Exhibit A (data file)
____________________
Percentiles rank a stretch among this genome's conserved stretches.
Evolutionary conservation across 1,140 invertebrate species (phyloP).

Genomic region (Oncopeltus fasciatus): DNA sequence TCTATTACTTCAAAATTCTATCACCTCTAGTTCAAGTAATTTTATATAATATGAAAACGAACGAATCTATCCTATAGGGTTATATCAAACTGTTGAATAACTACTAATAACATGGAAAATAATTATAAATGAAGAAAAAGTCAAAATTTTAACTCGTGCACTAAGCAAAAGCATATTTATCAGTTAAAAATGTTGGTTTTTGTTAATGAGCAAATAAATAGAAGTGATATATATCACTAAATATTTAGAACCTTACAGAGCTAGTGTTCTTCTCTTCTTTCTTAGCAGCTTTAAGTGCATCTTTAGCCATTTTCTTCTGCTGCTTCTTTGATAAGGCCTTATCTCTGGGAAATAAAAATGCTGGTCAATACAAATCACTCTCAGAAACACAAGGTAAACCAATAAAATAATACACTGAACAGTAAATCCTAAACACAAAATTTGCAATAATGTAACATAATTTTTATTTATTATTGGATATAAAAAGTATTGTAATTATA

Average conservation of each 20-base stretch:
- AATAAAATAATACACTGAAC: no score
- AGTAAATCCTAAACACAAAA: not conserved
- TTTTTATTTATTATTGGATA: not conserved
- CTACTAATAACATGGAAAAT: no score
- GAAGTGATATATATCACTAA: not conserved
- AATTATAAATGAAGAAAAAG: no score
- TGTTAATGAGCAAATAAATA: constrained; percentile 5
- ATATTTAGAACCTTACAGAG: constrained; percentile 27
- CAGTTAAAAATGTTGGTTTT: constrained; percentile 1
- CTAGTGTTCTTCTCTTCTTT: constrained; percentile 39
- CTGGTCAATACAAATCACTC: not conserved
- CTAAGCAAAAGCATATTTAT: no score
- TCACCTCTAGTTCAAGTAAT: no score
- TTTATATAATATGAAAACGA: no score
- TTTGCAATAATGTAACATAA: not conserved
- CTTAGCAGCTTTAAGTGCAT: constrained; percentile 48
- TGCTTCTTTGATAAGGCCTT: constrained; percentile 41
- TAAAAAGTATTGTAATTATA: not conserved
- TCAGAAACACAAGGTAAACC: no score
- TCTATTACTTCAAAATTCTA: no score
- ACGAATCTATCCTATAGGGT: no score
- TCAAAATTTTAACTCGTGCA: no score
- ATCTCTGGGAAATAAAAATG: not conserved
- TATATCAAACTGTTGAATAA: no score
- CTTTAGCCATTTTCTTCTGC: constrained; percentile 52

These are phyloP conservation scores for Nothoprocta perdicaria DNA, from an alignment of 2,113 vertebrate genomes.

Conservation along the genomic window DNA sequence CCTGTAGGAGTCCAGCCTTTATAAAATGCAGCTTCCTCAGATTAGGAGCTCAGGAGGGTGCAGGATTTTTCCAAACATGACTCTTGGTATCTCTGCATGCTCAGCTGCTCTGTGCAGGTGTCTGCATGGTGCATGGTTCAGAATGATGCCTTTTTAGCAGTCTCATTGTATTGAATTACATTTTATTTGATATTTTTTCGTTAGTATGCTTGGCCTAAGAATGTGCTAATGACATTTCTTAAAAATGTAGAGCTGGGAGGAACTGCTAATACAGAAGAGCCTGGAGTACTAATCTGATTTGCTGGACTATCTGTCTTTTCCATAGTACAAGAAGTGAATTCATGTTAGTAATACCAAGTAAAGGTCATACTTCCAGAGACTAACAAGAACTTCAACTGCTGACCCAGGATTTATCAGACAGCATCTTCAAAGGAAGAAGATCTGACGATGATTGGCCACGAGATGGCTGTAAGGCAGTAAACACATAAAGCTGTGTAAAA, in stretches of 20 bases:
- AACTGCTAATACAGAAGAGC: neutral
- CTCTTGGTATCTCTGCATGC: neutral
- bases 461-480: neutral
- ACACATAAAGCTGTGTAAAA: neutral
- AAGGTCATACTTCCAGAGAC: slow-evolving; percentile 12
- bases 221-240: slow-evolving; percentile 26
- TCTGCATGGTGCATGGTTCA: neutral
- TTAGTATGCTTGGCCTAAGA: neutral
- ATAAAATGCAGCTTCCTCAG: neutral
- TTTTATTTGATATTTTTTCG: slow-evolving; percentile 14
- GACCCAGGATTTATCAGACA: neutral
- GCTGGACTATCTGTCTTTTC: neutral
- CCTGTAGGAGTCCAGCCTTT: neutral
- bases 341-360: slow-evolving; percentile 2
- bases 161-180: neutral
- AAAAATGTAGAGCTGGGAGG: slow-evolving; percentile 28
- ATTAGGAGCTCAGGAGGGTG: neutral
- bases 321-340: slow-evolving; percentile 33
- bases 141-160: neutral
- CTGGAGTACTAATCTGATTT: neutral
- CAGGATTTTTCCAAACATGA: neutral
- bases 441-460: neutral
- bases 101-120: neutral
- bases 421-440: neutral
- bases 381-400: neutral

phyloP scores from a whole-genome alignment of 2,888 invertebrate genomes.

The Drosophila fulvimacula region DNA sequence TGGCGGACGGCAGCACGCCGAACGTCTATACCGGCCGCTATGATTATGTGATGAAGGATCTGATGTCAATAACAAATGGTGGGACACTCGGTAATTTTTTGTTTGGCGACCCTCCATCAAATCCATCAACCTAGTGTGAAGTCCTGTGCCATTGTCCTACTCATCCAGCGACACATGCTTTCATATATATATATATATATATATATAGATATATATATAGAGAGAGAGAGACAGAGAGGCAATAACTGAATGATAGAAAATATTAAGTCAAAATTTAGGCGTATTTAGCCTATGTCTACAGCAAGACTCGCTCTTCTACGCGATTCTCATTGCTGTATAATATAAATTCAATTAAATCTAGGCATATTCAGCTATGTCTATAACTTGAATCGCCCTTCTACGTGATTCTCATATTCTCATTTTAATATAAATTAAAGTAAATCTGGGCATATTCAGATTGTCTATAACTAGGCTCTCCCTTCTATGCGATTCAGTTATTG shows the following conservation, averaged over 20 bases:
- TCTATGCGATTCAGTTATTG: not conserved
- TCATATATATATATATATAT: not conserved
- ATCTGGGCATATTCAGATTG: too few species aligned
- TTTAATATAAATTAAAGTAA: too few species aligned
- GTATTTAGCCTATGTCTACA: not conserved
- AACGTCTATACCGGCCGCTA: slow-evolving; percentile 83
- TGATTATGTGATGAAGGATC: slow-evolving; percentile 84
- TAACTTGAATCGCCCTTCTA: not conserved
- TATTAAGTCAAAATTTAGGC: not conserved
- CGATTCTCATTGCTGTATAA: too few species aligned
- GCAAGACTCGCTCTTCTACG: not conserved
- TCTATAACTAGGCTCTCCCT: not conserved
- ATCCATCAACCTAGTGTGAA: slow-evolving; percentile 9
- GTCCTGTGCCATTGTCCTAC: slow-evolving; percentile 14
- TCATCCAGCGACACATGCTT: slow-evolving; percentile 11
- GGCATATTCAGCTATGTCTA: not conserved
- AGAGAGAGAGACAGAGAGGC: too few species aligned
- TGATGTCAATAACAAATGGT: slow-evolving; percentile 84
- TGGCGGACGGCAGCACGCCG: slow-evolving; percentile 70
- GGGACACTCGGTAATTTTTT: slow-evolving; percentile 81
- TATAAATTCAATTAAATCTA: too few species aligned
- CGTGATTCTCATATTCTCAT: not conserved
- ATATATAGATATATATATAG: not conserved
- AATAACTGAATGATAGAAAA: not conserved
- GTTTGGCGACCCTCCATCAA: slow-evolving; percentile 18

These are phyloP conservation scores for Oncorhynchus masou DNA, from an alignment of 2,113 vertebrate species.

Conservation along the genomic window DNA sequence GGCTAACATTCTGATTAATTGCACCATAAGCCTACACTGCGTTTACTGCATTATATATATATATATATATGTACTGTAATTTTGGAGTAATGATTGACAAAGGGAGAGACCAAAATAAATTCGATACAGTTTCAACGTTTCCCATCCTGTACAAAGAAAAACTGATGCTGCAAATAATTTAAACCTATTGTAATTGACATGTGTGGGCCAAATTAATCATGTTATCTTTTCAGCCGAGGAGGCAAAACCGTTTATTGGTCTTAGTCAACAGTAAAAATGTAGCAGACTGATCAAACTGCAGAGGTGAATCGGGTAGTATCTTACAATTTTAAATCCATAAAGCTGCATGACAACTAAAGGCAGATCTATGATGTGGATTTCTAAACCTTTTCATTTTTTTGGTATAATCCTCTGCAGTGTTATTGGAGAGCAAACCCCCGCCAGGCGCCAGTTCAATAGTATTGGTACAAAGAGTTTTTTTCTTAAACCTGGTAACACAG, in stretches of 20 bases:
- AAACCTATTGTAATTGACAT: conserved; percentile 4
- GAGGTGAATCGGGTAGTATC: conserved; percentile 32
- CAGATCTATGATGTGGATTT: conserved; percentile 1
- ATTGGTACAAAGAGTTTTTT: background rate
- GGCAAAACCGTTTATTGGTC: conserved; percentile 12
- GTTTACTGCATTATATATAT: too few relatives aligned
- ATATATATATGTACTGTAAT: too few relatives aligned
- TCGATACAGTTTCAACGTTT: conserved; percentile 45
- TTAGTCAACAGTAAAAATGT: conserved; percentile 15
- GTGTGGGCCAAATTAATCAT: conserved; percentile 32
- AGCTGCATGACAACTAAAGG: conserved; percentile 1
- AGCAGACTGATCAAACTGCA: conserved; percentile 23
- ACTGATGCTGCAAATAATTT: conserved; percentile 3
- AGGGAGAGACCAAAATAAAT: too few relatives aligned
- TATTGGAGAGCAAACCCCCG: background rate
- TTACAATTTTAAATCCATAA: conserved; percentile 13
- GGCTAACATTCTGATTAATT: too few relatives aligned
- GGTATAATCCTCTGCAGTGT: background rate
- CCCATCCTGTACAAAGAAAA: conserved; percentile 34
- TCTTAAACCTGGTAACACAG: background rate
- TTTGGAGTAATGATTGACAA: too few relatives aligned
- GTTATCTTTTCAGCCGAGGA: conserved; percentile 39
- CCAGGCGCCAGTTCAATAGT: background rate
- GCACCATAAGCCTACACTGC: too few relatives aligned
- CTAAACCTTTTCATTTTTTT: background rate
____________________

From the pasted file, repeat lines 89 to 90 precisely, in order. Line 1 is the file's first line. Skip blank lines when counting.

- ATTGGTACAAAGAGTTTTTT: background rate
- GGCAAAACCGTTTATTGGTC: conserved; percentile 12